Clay and Pat Sutton have tallied 212 species of birds and 78 species of butterflies in their tiny one-half-acre wildlife oasis. How’d they do it . . . by questioning each practice as to whether or not it would help or harm wildlife.
Get ready, get set for Ruby-throated Hummingbirds. Even if you think you know everything about these winged jewels, expect to be surprised by what you learn during this presentation.
Based on the Suttons’ landmark book by the same name (Stackpole Books, 2006, 568 pages), this program is the in-depth result of their efforts over many years documenting and protecting the migration and the hometown that they so love. Their program will share the storied history of birds and birding at Cape May – a place where bird studies in the Americas in part began.
Based on the Suttons’ book by the same name (Houghton Mifflin, 1999), this program relates their fascination with butterflies and conveys the excitement of searching for, studying, enjoying, and attracting these winged jewels.
Pat and Clay Sutton have studied owls in the wild for over 40 years in the Cape May area, so famous for owl migration, and wherever they travel. In their program they share their fascination with owls and convey the excitement of searching for, understanding, and enjoying these illusive and mysterious creatures — just as they have in their book by the same title (Houghton Mifflin Harcourt, 1994, now out of print).
Based on the Suttons’ book by the same name (Houghton Mifflin, 1996) Clay and Pat will cover raptor basics, finding hawks and eagles both near and far, when and where to go, and finding raptors throughout the seasons.
Clay Sutton offers a lively presentation of the second edition of Hawks In Flight, by Pete Dunne, David Sibley, and Clay Sutton. The instant classic, Hawks in Flight, was coauthored in 1988 by Pete Dunne, David Sibley, and Clay Sutton. Clay will emphasize the holistic method of hawk identification, where ID’s are made on the basis of silhouette, shape, behavior, and movement, a method which goes far beyond the standard field marks.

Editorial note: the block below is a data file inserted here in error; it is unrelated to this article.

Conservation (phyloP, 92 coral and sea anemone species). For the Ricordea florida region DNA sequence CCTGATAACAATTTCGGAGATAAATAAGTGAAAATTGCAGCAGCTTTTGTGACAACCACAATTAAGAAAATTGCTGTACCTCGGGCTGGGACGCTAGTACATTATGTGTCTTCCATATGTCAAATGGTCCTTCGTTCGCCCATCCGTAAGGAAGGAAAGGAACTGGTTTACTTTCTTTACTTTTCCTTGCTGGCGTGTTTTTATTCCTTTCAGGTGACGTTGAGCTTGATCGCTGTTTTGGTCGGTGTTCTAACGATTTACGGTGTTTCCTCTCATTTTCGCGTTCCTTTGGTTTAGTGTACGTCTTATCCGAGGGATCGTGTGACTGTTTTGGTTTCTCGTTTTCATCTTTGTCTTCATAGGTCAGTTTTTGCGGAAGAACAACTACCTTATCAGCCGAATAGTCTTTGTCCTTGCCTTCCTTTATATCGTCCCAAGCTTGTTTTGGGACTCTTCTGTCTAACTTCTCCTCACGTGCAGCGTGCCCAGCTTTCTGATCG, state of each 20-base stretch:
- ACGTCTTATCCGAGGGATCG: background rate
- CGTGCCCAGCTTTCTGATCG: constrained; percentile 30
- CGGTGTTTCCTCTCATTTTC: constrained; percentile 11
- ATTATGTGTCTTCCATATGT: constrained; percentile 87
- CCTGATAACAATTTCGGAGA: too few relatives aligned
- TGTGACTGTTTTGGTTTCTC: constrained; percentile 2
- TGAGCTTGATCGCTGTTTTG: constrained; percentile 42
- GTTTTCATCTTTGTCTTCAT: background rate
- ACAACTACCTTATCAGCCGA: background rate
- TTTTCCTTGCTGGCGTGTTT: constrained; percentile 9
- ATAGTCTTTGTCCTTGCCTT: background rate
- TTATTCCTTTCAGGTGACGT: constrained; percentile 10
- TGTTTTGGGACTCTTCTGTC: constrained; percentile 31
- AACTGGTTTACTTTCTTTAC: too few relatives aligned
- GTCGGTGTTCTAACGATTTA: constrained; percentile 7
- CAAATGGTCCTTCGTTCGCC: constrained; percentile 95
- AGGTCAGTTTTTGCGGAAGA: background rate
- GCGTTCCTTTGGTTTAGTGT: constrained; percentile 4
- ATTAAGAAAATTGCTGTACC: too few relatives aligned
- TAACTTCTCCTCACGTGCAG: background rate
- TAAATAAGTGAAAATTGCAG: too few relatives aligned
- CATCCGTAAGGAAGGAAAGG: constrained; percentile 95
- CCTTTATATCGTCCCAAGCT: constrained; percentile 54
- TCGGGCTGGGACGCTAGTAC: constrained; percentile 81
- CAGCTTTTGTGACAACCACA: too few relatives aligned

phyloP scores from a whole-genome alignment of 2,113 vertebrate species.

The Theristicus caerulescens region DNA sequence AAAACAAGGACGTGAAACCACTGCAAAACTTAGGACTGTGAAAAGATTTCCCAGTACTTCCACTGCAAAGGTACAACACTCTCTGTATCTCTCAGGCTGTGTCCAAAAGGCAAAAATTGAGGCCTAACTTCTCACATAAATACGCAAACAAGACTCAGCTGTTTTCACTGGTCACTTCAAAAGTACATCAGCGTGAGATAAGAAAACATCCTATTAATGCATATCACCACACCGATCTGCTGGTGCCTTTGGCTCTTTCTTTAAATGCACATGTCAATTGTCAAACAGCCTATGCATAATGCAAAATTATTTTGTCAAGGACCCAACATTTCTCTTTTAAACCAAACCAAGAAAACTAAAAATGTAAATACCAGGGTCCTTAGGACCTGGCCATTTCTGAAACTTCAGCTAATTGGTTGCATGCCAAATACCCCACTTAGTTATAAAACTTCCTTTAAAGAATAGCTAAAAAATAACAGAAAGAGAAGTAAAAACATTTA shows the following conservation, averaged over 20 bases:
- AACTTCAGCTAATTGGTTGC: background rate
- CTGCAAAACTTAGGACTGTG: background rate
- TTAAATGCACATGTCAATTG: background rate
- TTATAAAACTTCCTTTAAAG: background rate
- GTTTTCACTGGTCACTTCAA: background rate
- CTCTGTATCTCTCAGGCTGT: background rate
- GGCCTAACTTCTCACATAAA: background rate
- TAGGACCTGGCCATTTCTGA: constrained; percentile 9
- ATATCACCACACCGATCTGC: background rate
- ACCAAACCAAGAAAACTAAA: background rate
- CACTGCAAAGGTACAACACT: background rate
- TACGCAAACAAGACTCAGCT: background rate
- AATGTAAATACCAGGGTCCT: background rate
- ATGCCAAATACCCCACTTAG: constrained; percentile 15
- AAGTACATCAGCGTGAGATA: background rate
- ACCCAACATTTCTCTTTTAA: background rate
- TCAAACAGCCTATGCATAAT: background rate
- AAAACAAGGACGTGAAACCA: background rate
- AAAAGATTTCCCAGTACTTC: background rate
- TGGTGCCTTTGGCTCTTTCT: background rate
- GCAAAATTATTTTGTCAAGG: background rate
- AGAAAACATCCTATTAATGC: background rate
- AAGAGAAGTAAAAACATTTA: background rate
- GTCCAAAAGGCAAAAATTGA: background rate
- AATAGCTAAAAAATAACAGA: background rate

Clay Sutton will present this in-depth hawkwatching program based on the over 100 years of collective hawk watching experience of the three authors of Hawks In Flight. Texas and Borderland tropical raptors are featured. Expect the perfect primer for hawk watching anywhere in South Texas and the American West.
Celebrating the 2012 75th Anniversary of Bird Studies at Old Cape May. If there has been one constant in the ornithology of Southern New Jersey, it is change. Join Clay and Pat Sutton as they explore the many changes in our bird populations over the last century. Learn how “New Cape May” relates to the old and why Stone’s landmark book is still highly relevant today.
In 2002, Birding Cumberland, by Clay Sutton, was published, a complete guide to birds and birding in one of the true jewels of New Jersey. Join Clay Sutton for this program and visual tour of many of the wonders covered in Birding Cumberland. Learn of the exciting and in some cases unique opportunities afforded when “Birding Cumberland.” From spring shorebirds to an abundance of breeding birds, from a spectacular fall migration to winters steeped in waterfowl and raptors, Cumberland County is a place for all season.